“My original question,” says Robinson, “which was how talented are average kids when it comes to drawing and painting, was answered fairly quickly. It became very evident that all kids have a natural ability to draw exceptionally well. Twenty years later our school is still based on that one premise: That everyone who comes to us is bursting with potential. We are the guides who nurture these kids in thoughtful ways to bring that talent out.”
Academy marks 20 years of inspiring young artists
by James McKenzie
Jim Robinson’s two decades of teaching art at The Art Academy in St. Paul have only confirmed his belief in the soundness of his methods.
“Almost any child can learn to draw and paint, said Robinson, who offers classes for ages 5 through adult throughout the year as well as summer camps for children and teens. “Suzuki proved it with violins, and it’s q quite similar process. It’s not remarkable, really. Most children don’t arrive at school knowing soccer or math either: they’re taught. A very select few individuals become DaVincis or Einsteins, but except in the case of serious learning disabilities, 95 percent of kids can learn to draw and paint.”
The remarkable success of The Art Academy’s students – winning blue ribbons at the State Fair year after year, going on to art schools around the country, sometimes publishing their own books – would seem to bear out Robinson’s claims.
“The truth is, most kids have these abilities,” he said, “but first you have to believe that. Most people think it’s genius or a mysterious, God-given gift. Or a kid looks over his shoulder in class, sees what his neighbor has done, says ‘I can’t do that,’ and gives up. But we at The Art Academy know differently.”
Robinson’s teaching philosophy has resulted in methods that received a U.S. patent in 2011, though it was a long journey to those teaching discoveries.
“I had to go all the way back to the Renaissance and its apprenticeship methods before I found the proper model,” Robinson said. His search included a 1981 fine arts degree, extensive European study and museum visits, and nine years in children’s textbook illustration and design, all of which led him to studying and teaching with the Atelier fine arts program in Minnesota and to founding The Art Academy in 1993.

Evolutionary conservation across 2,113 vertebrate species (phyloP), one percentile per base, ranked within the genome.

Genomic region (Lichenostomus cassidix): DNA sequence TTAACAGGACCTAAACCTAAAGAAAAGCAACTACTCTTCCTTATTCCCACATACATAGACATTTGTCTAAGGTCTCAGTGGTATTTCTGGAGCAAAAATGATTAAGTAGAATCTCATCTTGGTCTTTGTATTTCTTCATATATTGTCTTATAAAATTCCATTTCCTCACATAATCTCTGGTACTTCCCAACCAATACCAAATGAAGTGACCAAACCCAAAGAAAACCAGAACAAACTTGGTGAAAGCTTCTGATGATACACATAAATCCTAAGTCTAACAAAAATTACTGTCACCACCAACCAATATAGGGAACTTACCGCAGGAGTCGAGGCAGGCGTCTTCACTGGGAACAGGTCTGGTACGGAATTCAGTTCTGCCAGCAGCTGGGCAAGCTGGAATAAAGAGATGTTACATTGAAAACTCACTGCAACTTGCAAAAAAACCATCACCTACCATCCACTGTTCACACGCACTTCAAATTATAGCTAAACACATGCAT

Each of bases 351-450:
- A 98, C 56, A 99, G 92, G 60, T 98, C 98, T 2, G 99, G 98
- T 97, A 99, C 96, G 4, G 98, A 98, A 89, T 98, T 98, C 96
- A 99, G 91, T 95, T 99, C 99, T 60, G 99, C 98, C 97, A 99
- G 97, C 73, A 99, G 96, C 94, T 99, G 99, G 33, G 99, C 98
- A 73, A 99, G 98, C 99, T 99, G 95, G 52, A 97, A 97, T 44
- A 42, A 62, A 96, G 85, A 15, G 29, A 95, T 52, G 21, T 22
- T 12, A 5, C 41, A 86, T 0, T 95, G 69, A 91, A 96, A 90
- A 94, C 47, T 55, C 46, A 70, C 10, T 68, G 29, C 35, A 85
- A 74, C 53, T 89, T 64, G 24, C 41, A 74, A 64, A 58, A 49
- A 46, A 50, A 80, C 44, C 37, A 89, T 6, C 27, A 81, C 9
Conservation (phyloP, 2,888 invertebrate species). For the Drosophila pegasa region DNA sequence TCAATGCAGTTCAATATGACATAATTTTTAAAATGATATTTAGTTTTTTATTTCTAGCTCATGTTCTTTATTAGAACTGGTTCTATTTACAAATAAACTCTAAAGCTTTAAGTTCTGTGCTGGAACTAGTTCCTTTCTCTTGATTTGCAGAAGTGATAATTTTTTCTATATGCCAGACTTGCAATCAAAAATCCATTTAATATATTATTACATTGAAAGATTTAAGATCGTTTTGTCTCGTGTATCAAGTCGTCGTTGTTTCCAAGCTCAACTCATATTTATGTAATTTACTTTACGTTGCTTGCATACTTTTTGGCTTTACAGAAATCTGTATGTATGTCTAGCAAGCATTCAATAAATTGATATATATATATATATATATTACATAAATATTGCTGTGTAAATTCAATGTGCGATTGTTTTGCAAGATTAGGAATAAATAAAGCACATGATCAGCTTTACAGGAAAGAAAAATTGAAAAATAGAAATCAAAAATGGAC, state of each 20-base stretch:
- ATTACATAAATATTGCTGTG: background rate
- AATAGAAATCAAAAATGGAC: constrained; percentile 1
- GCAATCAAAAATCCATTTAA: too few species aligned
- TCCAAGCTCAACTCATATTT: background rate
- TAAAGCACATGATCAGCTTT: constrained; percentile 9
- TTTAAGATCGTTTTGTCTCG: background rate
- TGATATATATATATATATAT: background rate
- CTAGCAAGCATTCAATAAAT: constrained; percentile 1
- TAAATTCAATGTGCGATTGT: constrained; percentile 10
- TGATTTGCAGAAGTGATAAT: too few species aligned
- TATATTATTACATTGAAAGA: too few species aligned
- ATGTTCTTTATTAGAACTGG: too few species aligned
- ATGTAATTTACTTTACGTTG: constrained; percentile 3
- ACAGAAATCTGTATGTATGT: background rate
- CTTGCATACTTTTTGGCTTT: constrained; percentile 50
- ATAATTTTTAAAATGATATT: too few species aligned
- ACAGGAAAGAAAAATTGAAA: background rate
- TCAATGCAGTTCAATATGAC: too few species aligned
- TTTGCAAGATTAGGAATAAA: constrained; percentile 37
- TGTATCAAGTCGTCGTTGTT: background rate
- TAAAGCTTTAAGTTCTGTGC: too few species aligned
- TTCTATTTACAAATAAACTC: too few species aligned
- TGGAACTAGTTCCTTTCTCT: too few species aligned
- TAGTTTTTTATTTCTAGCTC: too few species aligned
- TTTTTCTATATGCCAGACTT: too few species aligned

Over the years, the Academy has turned thousands of students into skilled artists by stressing “practice over talent.” As with Renaissance apprentices, many Art Academy students spend time as teachers, working with younger learners.
“I’m not even the best teacher at this school,” Robinson said. “The great teachers are the young men and women who’ve been through the program, love the younger kids and know form their own experience how the academy system works. Their young students get that immediately. I’m the overseer. I set a standard. I don’t teach that much any longer, but I have a lot of fun with the teachers. It’s about community. For a lot of them this is a king of second home.”
Andrew Carr – one of four brothers, all of whom, like their parents, took classes at The Art Academy – echoes Robinson’s enthusiasm. “Teaching is really fun, though originally it was terrifying,’ Carr said. “One of the great things is many of the teachers are college age. The younger kids respond to them, maybe because of the closeness in age.”
An English and philosophy major at the University of St. Thomas, Carr will teach at The Art Academy again this summer. He said he finds surprising connections between what he learned about drawing and painting and his current college studies.
“Any good novelist is going to be jealous of painters,” he said, paraphrasing what he recently read by Turkish Nobel Prize-winning novelist Orhan Pamuk. “Writing is so visual. Once you have a different way of seeing things, the change is fundamental. It changes your life.”
Carr’s remark underscored an observation Robinson made about color: how a single trip to a Target store exposes one to more shades of color than a person from the 16th century would have seen in a lifetime. “And how to see color can be taught,” Robinson said.
The Art Academy currently operates out of Holy Spirit School in Highland Park, but will be moving to a new, larger location at 651 Snelling Avenue this spring.
The Art Academy’s weeklong summer camps will take place in its new location from June 10 to August 9. All camps cost $180, including a non-refundable $25 registration fee.
For more information, call 651-699-1573 or visit theartacademy.net.